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Mauritania Education

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The education system is under construction, and a general literacy campaign was launched in 1986. However, there is still a large shortage of schools and teachers. For the nomads, there are mobile schools that can follow along as they move. In 1977, only 1/6 of the adult population was literate. In 2009, this figure had almost quadrupled; literacy among the population over 15 years was estimated at 57% (64.5% for men and 50% for women). Even among young girls, literacy has increased significantly; the proportion of girls in primary school is slightly higher than the proportion of boys. Today, the six-year primary school reaches about three-quarters of the children (76% in 2009). After graduation, there is a four-year “lower” secondary school and then a three-year “higher” secondary school. University (founded 1983) is located in Nouakchott. Check topschoolsintheusa for test centers of ACT, SAT, and GRE as well high schools in the country of Mauritania.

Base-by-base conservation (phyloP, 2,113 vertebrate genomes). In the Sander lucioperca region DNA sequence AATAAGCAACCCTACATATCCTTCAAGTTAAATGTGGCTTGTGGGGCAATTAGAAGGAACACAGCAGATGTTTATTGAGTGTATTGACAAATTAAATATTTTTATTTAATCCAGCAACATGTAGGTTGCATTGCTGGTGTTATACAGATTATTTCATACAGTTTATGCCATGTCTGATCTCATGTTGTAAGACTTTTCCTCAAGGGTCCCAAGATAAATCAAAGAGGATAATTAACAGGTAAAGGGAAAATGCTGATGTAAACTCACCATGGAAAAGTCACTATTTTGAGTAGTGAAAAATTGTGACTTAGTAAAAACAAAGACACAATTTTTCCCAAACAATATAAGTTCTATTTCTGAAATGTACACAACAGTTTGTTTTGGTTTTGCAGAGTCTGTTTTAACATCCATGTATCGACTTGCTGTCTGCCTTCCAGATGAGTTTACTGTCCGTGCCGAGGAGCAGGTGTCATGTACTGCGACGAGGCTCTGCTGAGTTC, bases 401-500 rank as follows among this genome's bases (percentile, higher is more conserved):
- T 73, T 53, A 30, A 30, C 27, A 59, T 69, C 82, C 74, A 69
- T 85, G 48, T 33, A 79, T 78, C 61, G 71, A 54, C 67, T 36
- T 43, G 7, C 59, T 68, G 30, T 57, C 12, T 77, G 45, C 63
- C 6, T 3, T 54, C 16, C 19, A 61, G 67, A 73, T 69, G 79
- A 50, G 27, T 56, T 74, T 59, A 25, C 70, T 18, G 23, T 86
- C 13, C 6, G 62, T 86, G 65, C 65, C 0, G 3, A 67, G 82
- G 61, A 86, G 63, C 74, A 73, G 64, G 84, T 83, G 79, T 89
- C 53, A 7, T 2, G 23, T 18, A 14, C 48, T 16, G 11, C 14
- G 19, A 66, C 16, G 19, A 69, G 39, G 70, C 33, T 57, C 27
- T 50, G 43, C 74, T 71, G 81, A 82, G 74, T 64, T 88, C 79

Study in Mauritania

The authorities arrested in January 2015 a prominent opposition politician and former presidential candidate as well as two activists who conducted a peaceful demonstration against slavery in Mauritania. At the same time, 3 other prominent opponents of slavery were sentenced to 2 years in prison.

In November, the country was subject to the UN's periodic human rights review. It accepted 136 of the Human Rights Council's recommendations but rejected 58. Including removing the death penalty and punishment for converting Islam from the law. Also in November, former Colonel Oumar Ould Beibacar was arrested at a demonstration in Nouakchott, where he talked about the execution of officers without a sentence in the 1990s. He was released after 6 days in jail and remained under surveillance.

In May 2016, the Supreme Court reduced the punishment of the two anti-slavery activists Biram Ould Dah Abeid and Brahim Bilal and demanded them be released. They had been incarcerated since November 2014. That same month, the Special Tribunal for Slavery opened in Nema. It passed judgment on two slave owners who were given 1 year unconditional and 4 years conditional imprisonment, respectively, and ordered to pay compensation to two female victims.

It created controversy when Prime Minister Hademine in June 2016 called the president of the employers' union Ahmed Baba Ould Azizi a terrorist, "worse than al-Qaeda and IS together".

Mauritania is one of Africa's poorest countries, yet has one of the world's richest fishing waters in the Atlantic off its coast. Floating fish factories from the EU and Japan are preying on the rich resources. In addition to being a military dictatorship that grossly suppresses human rights, 10-20% live in slavery. Together with Pakistan and Haiti, it is the country where slavery is most prevalent.

 

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